32. 32.

Darby, S. C., Radford, E. P. & Whitley, E. Radon exposure and cancers other than lung cancer in Swedish iron miners. Environ. Health Perspect. 103(Suppl 2), 45–47 (1995).

33. 33.

Ma, J., Yonehara, H., Ikebuchi, M. & Aoyama, T. Effect of radon exposure on superoxide dismutase (SOD) activity in rats. J. Radiat. Res. (Tokyo) 37, 12–19 (1996).

34. 34.

Sant, M. et al. Survival of European patients with central nervous system tumors. Int. J. Cancer 131, 173–185 (2012).

35. 35.

Rothman, K. J. Modern epidemiology. (Little, Brown 1986).

36. 36.

Breslow, N. E. & Day, N. E. Statistical methods in cancer research. Bd. 2: The design and analysis of cohort studies. (International Agency for Research on Cancer 1987).

37. 37.

Rosenbaum, P. R. & Rubin, D. B. Difficulties with regression analyses of age-adjusted rates. Biometrics 40, 437–443 (1984).

Download references

## Acknowledgements

Part of this work has been performed during a Fulbright grant for Senior Researchers awarded to Alberto Ruano-Ravina at Brown University (Providence, Rhode Island, USA) (REF PRX14/00365). This grant is awarded by the US Department of State in collaboration with the Spanish Ministry of Education.

## Author information

### Affiliations

1. #### Department of Preventive Medicine and Public Health, University of Santiago de Compostela, Santiago, Spain

• Alberto Ruano-Ravina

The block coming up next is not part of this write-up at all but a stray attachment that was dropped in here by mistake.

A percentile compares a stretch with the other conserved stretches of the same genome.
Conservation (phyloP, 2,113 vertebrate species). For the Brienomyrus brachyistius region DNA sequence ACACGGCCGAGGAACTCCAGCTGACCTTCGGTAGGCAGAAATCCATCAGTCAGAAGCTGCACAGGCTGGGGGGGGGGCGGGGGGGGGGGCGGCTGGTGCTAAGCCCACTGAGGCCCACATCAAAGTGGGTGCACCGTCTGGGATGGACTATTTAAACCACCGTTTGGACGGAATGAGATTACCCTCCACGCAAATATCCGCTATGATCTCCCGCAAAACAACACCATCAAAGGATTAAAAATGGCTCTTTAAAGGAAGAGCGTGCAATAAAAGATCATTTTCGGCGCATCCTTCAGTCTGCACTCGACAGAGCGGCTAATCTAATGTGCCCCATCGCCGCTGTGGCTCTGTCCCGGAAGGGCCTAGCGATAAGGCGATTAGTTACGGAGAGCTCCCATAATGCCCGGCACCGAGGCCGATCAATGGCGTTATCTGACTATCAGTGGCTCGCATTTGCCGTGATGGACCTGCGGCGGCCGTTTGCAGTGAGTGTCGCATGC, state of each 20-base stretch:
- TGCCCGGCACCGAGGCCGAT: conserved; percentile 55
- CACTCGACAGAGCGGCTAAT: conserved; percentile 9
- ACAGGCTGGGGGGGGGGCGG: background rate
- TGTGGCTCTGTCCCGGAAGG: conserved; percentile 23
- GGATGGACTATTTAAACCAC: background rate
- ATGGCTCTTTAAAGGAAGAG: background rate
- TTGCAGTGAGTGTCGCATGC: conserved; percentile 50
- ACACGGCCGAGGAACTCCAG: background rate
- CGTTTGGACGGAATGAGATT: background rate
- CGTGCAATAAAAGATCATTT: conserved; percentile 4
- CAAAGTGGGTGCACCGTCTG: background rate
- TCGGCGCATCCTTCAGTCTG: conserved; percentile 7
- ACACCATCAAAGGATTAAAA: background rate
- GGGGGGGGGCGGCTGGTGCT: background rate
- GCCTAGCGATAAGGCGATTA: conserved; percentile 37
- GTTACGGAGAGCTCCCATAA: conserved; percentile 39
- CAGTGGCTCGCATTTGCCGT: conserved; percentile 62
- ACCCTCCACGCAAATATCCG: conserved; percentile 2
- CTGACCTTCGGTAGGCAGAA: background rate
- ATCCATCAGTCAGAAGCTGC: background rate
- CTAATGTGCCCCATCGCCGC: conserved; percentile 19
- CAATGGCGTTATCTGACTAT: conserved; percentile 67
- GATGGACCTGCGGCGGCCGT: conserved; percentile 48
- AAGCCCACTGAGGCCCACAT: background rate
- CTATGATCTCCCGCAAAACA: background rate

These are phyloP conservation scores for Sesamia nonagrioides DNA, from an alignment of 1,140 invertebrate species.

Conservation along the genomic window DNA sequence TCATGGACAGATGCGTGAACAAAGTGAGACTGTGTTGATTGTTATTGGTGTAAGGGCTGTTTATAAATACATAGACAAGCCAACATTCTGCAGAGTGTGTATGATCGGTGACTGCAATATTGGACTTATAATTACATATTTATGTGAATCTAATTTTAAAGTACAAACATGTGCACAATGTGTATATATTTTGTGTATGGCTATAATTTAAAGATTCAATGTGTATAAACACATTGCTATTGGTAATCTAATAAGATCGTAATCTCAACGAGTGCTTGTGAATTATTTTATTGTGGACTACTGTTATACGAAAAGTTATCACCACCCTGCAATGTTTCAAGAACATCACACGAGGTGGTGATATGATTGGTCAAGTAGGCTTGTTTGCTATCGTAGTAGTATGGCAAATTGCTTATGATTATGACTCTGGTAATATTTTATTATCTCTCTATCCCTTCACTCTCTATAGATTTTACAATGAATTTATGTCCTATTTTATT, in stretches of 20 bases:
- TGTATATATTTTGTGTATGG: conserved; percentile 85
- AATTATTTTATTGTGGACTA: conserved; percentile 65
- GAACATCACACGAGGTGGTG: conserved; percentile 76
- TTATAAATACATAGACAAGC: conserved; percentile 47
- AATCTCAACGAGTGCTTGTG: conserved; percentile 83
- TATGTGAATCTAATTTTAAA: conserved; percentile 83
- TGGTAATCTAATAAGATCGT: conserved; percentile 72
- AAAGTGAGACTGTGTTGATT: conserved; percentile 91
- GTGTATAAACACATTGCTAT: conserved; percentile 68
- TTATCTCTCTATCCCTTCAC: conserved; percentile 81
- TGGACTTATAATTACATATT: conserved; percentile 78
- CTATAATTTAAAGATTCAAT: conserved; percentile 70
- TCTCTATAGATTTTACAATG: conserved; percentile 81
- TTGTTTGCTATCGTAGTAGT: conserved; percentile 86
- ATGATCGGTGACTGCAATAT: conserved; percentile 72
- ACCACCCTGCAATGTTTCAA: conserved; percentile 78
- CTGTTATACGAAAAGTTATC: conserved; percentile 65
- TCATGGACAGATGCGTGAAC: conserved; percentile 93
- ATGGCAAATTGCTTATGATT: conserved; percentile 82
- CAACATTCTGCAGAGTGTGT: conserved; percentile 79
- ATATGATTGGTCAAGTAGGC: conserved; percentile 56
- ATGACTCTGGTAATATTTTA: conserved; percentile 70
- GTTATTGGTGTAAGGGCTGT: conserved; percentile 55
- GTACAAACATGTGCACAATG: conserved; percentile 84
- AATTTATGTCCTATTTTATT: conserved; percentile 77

• , Mónica Pérez-Ríos
•  & Juan M. Barros-Dios
2. #### CIBER de Epidemiología y Salud Pública, CIBERESP, Santiago, Spain

• Alberto Ruano-Ravina
• , Nuria Aragonés
• , Mónica Pérez-Ríos
• , María Piñeiro-Lamas
• , Gonzalo López-Abente
•  & Juan M. Barros-Dios
3. #### Department of Epidemiology, Brown School of Public Health, Providence, Rhode, Island, USA

• Alberto Ruano-Ravina
•  & Karl T. Kelsey
4. #### Environmental and Cancer Epidemiology Unit, National Centre for Epidemiology, Carlos III Institute of Public Health, Madrid, Spain

• Nuria Aragonés
•  & Gonzalo López-Abente
5. #### Preventive Medicine Unit, Santiago de Compostela Clinic University Hospital, Santiago, Spain

• Juan M. Barros-Dios

### Contributions

A.R.R. and J.M.B.D. wrote the first drafts of the manuscript. M.P.L., M.P.R. and G.L.A. executed the statistical analysis. K.T.K., N.A. and G.L.A. took part in the literature search and help interpreting the results. All authors have approved the final version of the manuscript and take responsibility of its content. All authors contributed intellectually to the manuscript.

### Competing Interests

The authors declare that they have no competing interests.

### Corresponding author

Correspondence to Alberto Ruano-Ravina.

## About this article

### DOI

https://doi.org/10.1038/s41598-017-03938-9

## Comments

By submitting a comment you agree to abide by our Terms and Community Guidelines. If you find something abusive or that does not comply with our terms or guidelines please flag it as inappropriate.